The youth of today would probably remember Ninoy as just a face on our five hundred peso bill or just a few lines maybe in their history textbooks. But for me, Ninoy represents a dream that never came true, a future for the Filipinos that never was.  I have my own memories of Ninoy. I was in third year high school (or was it my senior year?) when Martial Law was declared. Back then, we would always see demonstrations by the Kabataang Makabayan. There was even a time when they entered the UST campus and paraded empty kabaongs – the turbulent times of the Martial Law years. We learned to live with it for more than a decade until the time Ninoy was shot at the tarmac of the Manila International Airport on August 21, 1983.

What followed were the struggles we have to go through just to oust a dictator. Rallies were held almost every day on main streets of the country. Ayala Avenue was always the hub of afternoon marches on the street and we were part of it. Yesterday, my  former boss at Bank of the Philippine Islands posted so many photos he took of those days when we did our own share of our fight for democracy the BPI way –  nostalgic replay of events that finally lead to a bloodless revolution thirty years ago.  Yeay, those were the days – making yellow flowers out of crepe paper, making banners and banderitas ,  throwing confetti, braving to sit at the third floor window ledge of BPI so we could get close to a concert right in front of our building. We even experienced being tear gassed while we were in the middle of  watching rallies from our floor.

Those in power thirty years ago are still in power now and we are even threatened by another Marcos win in the vice-presidential race. Have we not learned what EDSA stood for?  The youth of today would not know of its significance unless their parents and relative who were part of it tell them in details what happened. It’s a good thing the organizers of the commemoration of the EDSA revolution put up an Experiential Museum recreating the experiences  that awakened Filipinos to stand up and be counted. I hope they would find a place to make it a permanent exhibit for all of us  to visit because it is only open until today and you have to reserve a slot for  viewing.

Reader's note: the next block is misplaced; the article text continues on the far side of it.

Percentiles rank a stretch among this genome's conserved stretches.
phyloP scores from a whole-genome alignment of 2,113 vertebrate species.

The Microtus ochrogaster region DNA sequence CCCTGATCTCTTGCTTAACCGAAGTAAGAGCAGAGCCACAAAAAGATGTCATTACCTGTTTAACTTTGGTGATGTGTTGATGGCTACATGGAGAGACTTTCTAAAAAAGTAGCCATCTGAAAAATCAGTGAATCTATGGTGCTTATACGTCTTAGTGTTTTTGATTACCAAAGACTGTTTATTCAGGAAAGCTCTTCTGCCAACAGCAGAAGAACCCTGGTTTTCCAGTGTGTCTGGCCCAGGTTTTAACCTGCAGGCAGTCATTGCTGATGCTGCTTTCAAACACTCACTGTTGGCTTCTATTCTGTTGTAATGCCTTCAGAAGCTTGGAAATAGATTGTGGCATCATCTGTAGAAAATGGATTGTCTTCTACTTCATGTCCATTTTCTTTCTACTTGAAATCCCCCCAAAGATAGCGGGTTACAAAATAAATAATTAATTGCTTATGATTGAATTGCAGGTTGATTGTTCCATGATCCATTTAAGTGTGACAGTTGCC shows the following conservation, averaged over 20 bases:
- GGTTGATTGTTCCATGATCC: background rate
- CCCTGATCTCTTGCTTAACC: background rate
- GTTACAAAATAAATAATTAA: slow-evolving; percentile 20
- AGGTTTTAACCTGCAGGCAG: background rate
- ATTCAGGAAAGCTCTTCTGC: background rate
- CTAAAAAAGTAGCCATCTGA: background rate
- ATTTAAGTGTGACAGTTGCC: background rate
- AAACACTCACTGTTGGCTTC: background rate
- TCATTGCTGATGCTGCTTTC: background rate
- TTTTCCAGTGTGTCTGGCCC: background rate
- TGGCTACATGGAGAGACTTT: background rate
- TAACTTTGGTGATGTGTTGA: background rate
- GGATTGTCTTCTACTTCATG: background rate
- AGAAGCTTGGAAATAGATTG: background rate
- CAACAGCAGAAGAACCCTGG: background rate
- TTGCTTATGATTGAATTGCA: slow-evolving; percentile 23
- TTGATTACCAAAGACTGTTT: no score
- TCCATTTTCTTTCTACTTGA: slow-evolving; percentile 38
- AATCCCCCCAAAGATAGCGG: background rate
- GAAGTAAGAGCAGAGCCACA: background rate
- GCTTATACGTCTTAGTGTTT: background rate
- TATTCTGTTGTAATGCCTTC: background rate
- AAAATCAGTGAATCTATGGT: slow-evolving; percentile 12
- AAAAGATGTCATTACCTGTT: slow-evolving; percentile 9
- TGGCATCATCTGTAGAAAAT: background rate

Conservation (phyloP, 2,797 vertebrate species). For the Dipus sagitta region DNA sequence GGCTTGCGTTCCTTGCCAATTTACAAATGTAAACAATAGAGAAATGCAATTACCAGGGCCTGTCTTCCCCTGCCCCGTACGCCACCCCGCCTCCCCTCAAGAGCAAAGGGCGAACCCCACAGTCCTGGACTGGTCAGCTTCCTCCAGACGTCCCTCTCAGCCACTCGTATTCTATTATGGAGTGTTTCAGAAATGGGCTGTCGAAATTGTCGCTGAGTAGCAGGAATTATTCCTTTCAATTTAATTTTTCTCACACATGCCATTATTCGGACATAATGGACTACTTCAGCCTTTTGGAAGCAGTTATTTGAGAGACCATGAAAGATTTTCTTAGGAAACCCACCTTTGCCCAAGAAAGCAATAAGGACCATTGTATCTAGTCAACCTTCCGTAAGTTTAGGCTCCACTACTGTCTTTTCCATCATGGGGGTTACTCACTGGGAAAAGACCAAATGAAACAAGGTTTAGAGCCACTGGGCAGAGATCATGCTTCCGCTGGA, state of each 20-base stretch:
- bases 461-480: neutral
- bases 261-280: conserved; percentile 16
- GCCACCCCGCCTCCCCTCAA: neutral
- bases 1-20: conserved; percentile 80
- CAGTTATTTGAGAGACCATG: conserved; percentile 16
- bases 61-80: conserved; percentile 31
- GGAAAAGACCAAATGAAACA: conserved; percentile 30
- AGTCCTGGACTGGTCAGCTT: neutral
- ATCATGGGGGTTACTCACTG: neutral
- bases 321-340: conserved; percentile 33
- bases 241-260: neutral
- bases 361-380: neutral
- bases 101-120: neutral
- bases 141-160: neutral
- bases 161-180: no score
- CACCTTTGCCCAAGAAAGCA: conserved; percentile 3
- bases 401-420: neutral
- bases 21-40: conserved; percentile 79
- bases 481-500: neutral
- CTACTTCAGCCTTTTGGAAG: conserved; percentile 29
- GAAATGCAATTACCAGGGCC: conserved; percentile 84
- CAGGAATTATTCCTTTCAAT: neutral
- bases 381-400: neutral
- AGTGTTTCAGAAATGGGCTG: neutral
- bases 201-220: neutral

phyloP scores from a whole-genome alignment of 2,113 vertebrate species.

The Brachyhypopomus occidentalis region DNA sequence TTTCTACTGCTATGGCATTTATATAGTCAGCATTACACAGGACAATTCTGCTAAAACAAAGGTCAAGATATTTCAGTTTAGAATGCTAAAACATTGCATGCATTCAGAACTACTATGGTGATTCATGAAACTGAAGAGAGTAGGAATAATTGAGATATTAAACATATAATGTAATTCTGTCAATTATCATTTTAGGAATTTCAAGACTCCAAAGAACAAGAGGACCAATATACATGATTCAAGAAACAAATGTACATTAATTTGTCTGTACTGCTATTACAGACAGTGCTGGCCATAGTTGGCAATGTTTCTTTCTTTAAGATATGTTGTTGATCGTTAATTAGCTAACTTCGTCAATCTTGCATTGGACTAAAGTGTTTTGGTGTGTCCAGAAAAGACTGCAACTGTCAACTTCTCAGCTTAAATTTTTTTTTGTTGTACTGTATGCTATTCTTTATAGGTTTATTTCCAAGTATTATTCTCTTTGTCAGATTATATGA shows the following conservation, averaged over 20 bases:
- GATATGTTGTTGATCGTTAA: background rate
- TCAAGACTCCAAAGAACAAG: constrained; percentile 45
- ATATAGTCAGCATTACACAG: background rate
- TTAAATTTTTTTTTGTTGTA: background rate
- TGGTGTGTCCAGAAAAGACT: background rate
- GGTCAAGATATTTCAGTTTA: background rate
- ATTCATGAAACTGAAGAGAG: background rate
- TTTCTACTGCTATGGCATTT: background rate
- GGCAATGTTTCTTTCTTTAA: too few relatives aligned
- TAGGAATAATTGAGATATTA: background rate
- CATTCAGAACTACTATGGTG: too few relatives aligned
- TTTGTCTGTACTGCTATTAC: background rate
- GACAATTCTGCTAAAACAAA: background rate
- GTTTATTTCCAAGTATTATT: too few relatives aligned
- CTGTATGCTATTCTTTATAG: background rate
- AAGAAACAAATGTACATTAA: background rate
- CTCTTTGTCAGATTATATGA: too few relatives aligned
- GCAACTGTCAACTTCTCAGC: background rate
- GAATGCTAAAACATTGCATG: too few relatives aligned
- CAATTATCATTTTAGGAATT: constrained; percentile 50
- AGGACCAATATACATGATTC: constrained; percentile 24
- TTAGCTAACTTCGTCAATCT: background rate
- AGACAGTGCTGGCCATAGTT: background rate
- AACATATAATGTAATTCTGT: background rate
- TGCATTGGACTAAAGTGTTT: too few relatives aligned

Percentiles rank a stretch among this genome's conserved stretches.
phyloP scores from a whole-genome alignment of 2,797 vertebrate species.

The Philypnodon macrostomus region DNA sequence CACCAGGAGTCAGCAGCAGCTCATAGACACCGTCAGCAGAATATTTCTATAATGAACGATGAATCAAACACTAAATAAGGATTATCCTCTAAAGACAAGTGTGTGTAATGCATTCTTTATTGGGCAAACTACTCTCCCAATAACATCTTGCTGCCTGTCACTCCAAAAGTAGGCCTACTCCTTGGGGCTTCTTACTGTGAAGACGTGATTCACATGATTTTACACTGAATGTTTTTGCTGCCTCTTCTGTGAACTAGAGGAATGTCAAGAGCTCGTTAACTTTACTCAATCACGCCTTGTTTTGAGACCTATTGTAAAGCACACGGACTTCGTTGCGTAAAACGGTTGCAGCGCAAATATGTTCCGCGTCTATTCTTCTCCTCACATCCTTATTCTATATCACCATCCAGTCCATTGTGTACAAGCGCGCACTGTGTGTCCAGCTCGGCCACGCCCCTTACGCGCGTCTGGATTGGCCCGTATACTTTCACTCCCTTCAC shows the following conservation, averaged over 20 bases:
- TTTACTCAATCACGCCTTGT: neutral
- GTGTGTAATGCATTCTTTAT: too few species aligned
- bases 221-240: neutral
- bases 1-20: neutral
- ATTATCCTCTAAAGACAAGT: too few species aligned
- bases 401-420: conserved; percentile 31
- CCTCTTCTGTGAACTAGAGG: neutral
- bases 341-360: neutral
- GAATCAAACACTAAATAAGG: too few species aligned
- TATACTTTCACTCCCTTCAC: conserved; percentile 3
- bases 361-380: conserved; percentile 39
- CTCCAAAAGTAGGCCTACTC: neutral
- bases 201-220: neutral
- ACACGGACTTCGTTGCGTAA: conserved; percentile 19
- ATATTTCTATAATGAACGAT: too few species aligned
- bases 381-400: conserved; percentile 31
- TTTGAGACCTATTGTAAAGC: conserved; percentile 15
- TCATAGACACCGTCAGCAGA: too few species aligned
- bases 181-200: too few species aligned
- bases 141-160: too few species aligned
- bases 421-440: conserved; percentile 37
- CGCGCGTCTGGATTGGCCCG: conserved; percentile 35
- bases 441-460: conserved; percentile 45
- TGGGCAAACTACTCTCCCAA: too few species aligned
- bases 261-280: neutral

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All three photos courtesy of the official Gazette of the Rep. of the Phils.

All three photos courtesy of the official Gazette of the Rep. of the Phils.

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And this is one of our old photos at the office while we prepared paper flowers and banderitas for an afternoon rally.  We always had sacks and sacks of confetti just waiting to be thrown outside the bank’s windows. This was shared by Clod Saquido, my former boss at BPI.

Never again.